A park and a tube station in the far north of Southgate that have given their name to the disparate private and municipal estates clustered around them
This was part of the woodland of Enfield Chase, which in the 13th and 14th centuries belonged to the De Bohun family, whose name is still visible in these parts.
In 1870 Samuel Sugden, a homeopathic chemist, bought land here, renovated a farmhouse and renamed it Oak Lodge and added a walled garden and an orchard. He also built an igloo-shaped ice house in the grounds, which survives today. Oak Lodge was demolished around 1920. Southgate council acquired the lodge’s 64 acres of grounds and invented the name ‘Oakwood’ for the park it opened in 1927 and which is shown in the photo above.*
The London Electric Company extended the Piccadilly line to Cockfosters in 1933 and Charles Holden built the station here, which was at first called Enfield West and is now grade II* listed.
Oakwood school opened in the same year as the station but it was another couple of years before serious housebuilders ventured this far north. John Laing and Company then began to develop the South Lodge estate and by the outbreak of the Second World War most of modern Oakwood had taken shape. Some of the more luxurious homes are in the style known as ‘stockbroker Tudor’, with oversized eaves and chimneys.
St Thomas’s parish church was built in 1941, on Prince George Avenue. The architect was the quaintly named Romilly Craze, who specialised after the war in repairing or rebuilding damaged churches for the Diocese of London.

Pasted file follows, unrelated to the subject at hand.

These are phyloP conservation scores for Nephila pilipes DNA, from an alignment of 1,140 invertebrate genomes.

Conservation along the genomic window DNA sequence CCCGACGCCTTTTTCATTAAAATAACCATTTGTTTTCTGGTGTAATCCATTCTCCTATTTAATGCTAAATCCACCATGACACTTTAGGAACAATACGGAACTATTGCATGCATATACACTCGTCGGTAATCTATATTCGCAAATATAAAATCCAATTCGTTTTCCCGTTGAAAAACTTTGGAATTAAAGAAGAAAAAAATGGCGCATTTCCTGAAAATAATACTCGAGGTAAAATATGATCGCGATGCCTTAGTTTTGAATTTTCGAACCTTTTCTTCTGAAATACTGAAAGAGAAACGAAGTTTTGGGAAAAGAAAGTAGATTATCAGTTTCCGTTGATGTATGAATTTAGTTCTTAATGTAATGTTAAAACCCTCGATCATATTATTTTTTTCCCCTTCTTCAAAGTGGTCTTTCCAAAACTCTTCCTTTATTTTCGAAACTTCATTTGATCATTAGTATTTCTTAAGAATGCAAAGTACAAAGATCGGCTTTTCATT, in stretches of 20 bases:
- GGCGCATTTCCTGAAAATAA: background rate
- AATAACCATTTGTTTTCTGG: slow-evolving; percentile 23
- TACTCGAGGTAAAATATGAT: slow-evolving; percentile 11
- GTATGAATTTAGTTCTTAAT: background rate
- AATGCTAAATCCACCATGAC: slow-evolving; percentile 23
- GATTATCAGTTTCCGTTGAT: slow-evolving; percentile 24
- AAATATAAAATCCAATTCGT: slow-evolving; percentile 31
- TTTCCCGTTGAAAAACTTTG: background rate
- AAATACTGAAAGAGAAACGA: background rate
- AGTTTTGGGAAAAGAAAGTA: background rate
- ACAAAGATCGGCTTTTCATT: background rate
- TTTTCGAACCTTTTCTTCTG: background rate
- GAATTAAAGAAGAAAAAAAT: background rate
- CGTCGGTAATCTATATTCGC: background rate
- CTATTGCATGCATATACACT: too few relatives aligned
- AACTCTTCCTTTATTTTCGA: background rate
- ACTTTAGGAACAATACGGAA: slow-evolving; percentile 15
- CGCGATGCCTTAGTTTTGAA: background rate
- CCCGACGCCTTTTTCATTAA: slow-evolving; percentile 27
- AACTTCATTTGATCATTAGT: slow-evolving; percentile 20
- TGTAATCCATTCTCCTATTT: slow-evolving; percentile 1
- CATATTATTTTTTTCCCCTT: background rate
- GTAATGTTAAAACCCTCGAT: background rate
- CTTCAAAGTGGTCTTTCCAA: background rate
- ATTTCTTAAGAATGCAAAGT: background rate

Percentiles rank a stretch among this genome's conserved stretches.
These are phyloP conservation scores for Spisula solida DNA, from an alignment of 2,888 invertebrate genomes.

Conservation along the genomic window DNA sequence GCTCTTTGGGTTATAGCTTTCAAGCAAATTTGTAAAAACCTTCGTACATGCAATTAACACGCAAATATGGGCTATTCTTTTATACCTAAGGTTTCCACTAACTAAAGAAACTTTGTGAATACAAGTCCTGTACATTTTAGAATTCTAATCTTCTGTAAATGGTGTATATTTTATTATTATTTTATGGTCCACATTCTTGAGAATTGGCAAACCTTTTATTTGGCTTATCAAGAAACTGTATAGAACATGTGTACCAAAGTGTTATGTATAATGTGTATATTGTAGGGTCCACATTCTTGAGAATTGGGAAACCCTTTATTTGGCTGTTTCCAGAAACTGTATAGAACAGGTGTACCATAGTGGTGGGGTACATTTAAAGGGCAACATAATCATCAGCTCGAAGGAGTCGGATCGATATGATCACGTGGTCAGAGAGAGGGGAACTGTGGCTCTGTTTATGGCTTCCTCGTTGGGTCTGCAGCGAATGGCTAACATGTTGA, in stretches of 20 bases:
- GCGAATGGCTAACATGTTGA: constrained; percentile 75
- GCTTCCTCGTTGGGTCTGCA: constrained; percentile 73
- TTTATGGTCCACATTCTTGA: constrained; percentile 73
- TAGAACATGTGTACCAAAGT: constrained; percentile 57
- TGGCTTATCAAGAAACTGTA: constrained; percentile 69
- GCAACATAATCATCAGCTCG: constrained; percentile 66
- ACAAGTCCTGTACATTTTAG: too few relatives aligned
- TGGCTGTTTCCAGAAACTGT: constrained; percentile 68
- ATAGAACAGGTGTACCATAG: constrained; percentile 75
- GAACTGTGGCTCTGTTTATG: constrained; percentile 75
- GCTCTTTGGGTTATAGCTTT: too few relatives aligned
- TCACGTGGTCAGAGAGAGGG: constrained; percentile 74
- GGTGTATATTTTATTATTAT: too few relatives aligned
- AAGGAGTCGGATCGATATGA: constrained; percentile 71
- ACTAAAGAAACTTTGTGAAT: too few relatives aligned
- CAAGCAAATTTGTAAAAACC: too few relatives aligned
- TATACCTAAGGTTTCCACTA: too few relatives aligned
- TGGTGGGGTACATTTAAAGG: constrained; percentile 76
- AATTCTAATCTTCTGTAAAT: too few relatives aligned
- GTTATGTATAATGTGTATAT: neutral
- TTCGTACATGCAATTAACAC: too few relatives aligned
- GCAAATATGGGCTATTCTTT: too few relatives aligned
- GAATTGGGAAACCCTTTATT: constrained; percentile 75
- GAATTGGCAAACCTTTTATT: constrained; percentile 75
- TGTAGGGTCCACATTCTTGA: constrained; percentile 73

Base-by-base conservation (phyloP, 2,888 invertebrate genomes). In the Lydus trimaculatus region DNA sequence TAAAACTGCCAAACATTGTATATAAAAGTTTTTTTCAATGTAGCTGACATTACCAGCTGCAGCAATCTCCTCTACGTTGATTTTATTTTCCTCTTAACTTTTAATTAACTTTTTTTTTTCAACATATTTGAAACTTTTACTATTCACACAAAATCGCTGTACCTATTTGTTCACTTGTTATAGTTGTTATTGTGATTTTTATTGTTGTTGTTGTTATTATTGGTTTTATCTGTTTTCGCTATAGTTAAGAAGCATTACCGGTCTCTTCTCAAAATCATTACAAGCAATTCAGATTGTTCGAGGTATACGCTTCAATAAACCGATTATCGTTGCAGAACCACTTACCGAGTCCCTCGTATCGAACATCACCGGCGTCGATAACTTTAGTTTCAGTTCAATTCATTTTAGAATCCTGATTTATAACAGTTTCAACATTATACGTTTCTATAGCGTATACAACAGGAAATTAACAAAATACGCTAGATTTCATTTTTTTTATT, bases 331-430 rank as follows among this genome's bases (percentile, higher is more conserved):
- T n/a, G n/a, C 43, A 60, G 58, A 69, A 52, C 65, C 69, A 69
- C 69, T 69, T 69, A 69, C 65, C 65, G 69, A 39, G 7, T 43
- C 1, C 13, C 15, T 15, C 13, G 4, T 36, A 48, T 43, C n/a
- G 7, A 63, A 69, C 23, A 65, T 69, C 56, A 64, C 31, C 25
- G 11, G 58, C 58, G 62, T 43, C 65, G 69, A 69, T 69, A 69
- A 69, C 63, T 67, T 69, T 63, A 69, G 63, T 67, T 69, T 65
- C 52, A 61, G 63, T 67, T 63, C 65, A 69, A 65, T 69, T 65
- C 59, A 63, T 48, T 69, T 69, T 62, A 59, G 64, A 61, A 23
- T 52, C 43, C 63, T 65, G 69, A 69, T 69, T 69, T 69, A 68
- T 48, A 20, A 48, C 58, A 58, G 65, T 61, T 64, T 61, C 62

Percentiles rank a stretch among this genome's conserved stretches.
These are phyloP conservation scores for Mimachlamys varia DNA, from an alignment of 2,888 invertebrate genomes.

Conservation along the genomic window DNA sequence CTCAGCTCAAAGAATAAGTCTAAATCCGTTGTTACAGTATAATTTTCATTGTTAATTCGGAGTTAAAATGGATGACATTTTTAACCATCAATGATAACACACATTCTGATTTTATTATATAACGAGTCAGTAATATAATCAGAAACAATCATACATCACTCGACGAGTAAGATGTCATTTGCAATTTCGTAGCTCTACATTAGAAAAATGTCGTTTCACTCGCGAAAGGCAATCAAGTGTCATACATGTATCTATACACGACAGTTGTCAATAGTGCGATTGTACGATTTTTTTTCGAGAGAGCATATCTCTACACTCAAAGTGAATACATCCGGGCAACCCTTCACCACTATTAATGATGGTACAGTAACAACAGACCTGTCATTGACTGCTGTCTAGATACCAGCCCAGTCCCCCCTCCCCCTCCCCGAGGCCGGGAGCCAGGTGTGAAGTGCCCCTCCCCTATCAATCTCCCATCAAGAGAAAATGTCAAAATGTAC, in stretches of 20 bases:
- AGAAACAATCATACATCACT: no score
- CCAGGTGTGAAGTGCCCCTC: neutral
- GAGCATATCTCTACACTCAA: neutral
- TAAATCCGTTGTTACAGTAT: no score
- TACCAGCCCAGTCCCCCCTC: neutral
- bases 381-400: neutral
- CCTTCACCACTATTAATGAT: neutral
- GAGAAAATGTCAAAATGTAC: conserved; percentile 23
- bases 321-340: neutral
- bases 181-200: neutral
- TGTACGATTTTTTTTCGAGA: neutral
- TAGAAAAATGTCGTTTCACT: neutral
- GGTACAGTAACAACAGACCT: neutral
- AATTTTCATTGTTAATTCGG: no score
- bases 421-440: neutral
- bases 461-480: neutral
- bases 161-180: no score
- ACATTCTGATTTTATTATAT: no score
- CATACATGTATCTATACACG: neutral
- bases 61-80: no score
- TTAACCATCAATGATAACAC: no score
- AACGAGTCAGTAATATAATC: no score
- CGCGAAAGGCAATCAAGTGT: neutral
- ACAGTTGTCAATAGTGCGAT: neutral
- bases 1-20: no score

More shops were added in the vicinity of the station in the 1950s and the council built a housing estate in the area around Green Road and Reservoir Road, to which it has recently made improvements.
In 1967 Oakwood school was absorbed into Southgate school, which is now based at a single site on Sussex Way. West Grove primary school opened in 1998. The school has a large number of pupils of Mediterranean descent, including Greek, Greek and Turkish Cypriot and Italian, as well as a variety of non-European ethnic minorities. At De Bohun primary school the main home languages spoken after English are Turkish, Somali and French.
Oakwood Park has an avenue of scarlet oak trees, which were planted annually by the mayor from 1945 until recently. Original field boundaries can still be seen from when the area was farmland.